Ojaswy Akella
    @Ojaswy
    Hello @jpivarski, I am interested in presenting at PyHEP. In @eduardo-rodrigues message above it's mentioned that community members are encouraged to propose presentations. I would like to know more details about that (any requirements for presenters and topics)
    If permitted off the top of my head, I would like to talk about HL-LHC project and how ML can help us in analysis.
    Eduardo Rodrigues
    @eduardo-rodrigues
    Hello @Ojaswy, that's right, we encourage abstract submissions as it won't be just invited talks. As @jpivarski says, we are reorganising the workshop because of covid-19. We will send another email as soon as we're set. As for details, abstracts are informal-ish, and it's done via the email provided on the PyHEP 2020 Indico agenda (not on this cht ;-)). The one requirement is that it fits the workshop scope, of course, so Python is central ...
    Ojaswy Akella
    @Ojaswy
    @eduardo-rodrigues @jpivarski How do I be a part of the mailing list to receive any updates on the program?
    Jim Pivarski
    @jpivarski
    @Ojaswy We'll be sure to announce it here.
    Eduardo Rodrigues
    @eduardo-rodrigues
    I believe anyone can subscribe to that mailing list, at least with a CERN lightweight account. If that an annoyance because you're not quite in the field then be reassured since, as Jim says, we will always announce things here too. And of course on the HEP Software Foundation general forum (see https://hepsoftwarefoundation.org/forums.html).
    Ojaswy Akella
    @Ojaswy
    Thank you for the information.
    Pratyush Das
    @reikdas
    I finished a draft of the slides for my upcoming PyCon talk - https://drive.google.com/open?id=1KKezj9a3V6-GBg8gf1Hv9NYUjF-B5yhs . I would love to hear any feedback.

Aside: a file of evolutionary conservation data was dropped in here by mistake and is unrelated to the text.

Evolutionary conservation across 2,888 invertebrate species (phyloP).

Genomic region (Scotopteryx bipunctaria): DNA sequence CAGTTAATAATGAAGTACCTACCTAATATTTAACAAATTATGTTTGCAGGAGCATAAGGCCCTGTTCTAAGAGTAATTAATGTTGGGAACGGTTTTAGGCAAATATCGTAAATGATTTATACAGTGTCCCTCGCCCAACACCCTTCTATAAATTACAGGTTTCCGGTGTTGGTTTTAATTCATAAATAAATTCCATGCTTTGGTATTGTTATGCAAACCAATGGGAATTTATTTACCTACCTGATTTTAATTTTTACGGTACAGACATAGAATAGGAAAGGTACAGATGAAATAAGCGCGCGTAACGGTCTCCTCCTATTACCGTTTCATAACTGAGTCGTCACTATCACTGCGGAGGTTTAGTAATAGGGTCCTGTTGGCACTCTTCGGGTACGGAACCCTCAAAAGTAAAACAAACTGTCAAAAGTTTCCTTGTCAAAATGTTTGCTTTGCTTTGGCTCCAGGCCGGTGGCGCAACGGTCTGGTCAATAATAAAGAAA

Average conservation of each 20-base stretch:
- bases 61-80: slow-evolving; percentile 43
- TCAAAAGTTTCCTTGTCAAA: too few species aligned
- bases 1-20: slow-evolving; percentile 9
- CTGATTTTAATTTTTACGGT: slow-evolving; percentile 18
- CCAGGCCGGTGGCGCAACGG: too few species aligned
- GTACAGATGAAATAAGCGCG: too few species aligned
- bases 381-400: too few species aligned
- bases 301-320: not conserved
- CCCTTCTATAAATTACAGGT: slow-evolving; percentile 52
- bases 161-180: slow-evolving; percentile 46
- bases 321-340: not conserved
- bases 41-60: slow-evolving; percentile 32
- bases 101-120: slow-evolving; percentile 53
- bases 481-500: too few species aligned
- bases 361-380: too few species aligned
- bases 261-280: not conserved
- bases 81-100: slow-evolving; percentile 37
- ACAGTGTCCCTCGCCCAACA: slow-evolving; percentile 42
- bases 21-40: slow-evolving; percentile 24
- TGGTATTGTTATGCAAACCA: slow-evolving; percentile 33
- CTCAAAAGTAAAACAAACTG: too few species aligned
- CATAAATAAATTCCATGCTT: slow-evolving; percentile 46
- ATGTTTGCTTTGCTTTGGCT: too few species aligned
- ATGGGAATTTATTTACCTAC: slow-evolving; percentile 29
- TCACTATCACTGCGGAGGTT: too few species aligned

Henry Schreiner
    @henryiii
    Eduardo Rodrigues
    @eduardo-rodrigues
    Hi @reikdas, thank you for sharing your slides. There's a fair amount of interesting material in there, and the talk is a difficult one since so broad. I think you should make it really clear in the title and first pages(s) that the talk is a very biased and personal account from your own experience - a disclaimer. For a start you're not a particle physicist, after all, not have you been working in particle physics ;-).
    I did not download the slide but it seems that you do not have links for the many references that you should be having: refs (GitHub repos) to packages, refs to some talks presented e.g. at PyHEP 2019, etc.
    I do not understand why it is only in slide 12 that you talk about "history of Python in HEP" when you even talk before about awkward-array. That seems … well, awkward to me.
    On page 2 you should say that particle physics studies not only the nature of particles but also their interactions. This is crucial.
    Also say "some of the largest …". Indeed these days and in the near future some of the astronomy collaborations are/will be just as large.
    Eduardo Rodrigues
    @eduardo-rodrigues
    I'm not going to dive to more details but I hope this helps. Thank you again for advertising the field in such an important conference. I hope your talk is well received :-)! Let us know.
    Pratyush Das
    @reikdas
    Thanks for the suggestions!
    About having the "history of Python in HEP" slide after the slide on Awkward Array, I wanted to talk about Awkward Array from the perspective of solving the computing challenges I mention in earlier slides - I mention Awkward Array again on the slide about Pybind11. Do you have any suggestions about where I can put the history of python slide instead?
    Eduardo Rodrigues
    @eduardo-rodrigues
    Oh, maybe I read to quickly. I guess this depends on how you discuss the slides. If you explain why HEP needs awkward array - well, jagged structures - then it's probably just fine what you did. Meaning, in some sense you talk about requirements and evolution, wrap up with an overview on historical developments, and then go more to ongoing activities, projects and packages. Seems fine. Again, depends on your wording. Sometimes a little sentence helps the navigation from page to page :-).